In operation, the TAM select bit 250 is set by the tester via I/O pads 202 to set to select the wafer level TAM operation. Setting of this bit controls the test selection input logic 204 to receive scan inputs from a previous die instead of bits from I/O pads through pad 208. As such, the input test data is provided by the TAM 120 to the scan inputs and the first die and the pipeline sends the input data to the next die as shown as data 214 in a pipeline manner. The scan out data of each die 222 is compared via comparator logic 220 with that of the previous die and the output 224 is provided to the AND logic 240 and if a mismatch is detected, the sticky bit 228 is set. When the match occurs the match bit 224 is ANDED with the match bit 232 from previous dies. As set forth below, if masking is required to avoid comparison of the scanout data from a previous die when the expected values are unknown, mask registers via a JTAG interface may be set to mask the output data as shown for example in FIG. 3. The dies are tested in parallel because all of the pipelines are tested at the same time. Power and clock pins are directly connected at the die level (not shown) and as noted below, if a conventional test system is being employed, test patterns generated at the die level should be translated before applying to the wafer level so that a same test pattern is applied to all dies. As used herein “bit” can also refer to the structure that retains the bit such as a flop or register.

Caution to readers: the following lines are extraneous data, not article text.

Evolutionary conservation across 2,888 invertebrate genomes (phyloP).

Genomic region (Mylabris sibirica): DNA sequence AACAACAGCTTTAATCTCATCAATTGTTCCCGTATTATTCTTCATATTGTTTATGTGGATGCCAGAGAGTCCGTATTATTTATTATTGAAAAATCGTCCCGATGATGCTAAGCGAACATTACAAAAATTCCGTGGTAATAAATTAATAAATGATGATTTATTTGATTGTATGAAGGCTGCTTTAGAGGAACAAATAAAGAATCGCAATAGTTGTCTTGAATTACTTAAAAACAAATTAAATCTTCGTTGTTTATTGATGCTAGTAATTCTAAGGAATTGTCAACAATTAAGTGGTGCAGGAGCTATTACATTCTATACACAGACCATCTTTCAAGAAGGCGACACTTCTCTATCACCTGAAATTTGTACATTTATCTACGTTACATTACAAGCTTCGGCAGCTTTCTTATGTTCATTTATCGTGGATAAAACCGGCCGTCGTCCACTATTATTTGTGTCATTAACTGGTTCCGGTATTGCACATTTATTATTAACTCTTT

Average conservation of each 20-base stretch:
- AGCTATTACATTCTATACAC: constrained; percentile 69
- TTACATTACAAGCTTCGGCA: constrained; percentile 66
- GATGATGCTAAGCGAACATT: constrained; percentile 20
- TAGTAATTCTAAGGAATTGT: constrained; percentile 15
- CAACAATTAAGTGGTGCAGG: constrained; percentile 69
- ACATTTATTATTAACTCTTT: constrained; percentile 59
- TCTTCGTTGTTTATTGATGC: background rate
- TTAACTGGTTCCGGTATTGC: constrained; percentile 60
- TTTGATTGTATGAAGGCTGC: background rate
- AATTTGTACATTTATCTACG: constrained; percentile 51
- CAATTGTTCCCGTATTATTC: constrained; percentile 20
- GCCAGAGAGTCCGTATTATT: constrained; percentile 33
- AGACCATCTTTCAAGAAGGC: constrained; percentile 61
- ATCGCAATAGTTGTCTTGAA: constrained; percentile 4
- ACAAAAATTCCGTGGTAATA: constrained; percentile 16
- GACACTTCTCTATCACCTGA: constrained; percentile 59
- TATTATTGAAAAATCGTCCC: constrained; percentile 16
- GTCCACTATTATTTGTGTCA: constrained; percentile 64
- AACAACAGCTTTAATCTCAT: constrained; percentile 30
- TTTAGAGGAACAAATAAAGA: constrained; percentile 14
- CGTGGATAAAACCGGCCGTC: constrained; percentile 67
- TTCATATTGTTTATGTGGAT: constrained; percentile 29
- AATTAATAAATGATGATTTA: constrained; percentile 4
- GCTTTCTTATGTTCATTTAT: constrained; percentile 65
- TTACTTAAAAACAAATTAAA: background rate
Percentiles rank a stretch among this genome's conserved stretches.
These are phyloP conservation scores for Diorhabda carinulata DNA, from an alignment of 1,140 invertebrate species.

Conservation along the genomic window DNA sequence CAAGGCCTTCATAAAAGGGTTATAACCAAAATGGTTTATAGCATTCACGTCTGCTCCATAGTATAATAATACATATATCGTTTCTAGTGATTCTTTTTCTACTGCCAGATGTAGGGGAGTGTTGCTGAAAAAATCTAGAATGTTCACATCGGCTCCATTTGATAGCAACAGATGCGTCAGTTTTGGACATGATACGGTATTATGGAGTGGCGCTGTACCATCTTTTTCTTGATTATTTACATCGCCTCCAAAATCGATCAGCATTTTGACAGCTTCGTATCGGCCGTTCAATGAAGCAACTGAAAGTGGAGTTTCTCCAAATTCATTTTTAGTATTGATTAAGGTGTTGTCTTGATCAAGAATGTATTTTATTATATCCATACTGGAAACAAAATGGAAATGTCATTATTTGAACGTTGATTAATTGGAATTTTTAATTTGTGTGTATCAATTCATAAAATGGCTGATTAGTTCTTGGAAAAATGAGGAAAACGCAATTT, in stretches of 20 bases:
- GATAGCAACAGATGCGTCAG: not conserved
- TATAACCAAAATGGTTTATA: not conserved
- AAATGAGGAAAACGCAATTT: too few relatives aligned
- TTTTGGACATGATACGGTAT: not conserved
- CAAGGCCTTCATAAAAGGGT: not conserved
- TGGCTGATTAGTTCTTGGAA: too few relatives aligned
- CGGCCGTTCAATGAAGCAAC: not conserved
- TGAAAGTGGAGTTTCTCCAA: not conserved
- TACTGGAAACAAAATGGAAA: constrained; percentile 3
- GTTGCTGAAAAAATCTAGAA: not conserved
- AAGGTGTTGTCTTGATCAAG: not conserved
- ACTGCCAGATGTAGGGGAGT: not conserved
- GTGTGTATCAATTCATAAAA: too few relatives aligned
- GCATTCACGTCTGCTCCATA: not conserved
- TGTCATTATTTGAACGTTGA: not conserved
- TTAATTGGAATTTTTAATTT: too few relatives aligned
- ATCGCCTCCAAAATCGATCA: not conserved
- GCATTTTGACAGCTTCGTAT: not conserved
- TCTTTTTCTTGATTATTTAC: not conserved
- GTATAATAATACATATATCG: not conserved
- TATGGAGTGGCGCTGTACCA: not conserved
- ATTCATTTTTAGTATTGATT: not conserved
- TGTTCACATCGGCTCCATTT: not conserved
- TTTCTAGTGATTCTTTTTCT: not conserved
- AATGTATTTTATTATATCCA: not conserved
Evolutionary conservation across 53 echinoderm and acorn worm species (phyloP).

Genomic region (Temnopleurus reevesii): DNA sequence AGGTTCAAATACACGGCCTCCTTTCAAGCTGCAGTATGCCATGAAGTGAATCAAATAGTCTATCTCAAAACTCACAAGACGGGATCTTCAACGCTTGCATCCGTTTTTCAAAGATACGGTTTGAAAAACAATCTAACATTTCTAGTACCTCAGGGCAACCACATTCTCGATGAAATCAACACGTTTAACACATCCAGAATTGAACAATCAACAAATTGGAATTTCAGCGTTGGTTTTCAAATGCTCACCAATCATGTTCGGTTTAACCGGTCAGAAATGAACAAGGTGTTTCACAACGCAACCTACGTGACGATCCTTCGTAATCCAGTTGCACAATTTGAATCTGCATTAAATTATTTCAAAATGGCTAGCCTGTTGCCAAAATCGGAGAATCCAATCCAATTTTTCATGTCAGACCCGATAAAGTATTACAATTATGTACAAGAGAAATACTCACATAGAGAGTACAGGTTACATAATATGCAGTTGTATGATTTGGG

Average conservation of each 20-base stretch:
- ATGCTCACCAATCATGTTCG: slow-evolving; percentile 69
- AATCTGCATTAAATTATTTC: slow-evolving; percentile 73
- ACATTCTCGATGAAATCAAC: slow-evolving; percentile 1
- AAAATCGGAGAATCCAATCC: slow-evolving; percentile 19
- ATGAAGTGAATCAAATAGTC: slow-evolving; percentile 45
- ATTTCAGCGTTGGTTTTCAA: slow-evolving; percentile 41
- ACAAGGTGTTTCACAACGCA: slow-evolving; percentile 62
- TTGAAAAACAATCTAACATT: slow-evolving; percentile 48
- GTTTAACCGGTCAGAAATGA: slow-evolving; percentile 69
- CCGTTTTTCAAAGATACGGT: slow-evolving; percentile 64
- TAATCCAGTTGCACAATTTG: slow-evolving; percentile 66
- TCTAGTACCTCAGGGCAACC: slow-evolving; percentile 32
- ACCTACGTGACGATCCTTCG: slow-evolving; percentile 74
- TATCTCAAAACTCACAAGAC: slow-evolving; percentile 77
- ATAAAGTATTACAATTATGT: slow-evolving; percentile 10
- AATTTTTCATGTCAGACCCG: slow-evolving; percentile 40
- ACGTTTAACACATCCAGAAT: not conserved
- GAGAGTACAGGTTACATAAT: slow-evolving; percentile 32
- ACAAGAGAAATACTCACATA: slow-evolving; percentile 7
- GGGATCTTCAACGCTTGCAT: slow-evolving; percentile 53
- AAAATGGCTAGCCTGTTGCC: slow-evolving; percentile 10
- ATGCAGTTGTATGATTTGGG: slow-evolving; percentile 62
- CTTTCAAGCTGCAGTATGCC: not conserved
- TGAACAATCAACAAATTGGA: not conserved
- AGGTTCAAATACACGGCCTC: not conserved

FIG. 3 illustrates additional logic used to allow a JTAG interface to select the die to be active versus bypassed in the pipeline, capture the sticky bit 228 that is set and bypass comparison circuitry 220 if the die is the first die in the pipeline or if the die is to be bypassed. Through JTAG register control, a die select bit 300 selects whether the die is to be active. For example, if the bit is set to a logical “1” the die may be indicated as active and becomes part of the dies in the pipeline that are tested. However, if the bit is set to 0, the bit serves as a select bit for multiplexer 302 to pass scan outputs from the previous die to bypass flops 216 and pass scan output data 222 from a previous die out of the die via flop 309. If the die select bit is set to bypass, the comparison is also bypassed as shown so that flop 309 captures the output data 222. The no-compare JTAG bit 306 may be set to a logical 1 if the die is a first die in the pipeline and sets as 0 for all other dies in the pipeline. This bit bypasses the comparison circuitry 220 since the first die does not compare outputs from previous die. The JTAG die failure sticky bit 308 causes the capture of the sticky bit data. As previously noted, the sticky bit is set to a 1 if there is a mismatch between the scanout data of the current die and the previous die. As shown, bore logic 310 controls multiplexer 312 during the mode where the die is the first die in the pipeline. The mux 314 selects between TDI and from a previous core or from an I/O pad if desired.

The sticky bit 228 (i.e., indicating a failure) is shifted out at the end of test along with other data via registers 300, 306 and 308. Although not shown, a multiplexer may be used to pass the data from the registers 300, 306 and 308 out the TDO port.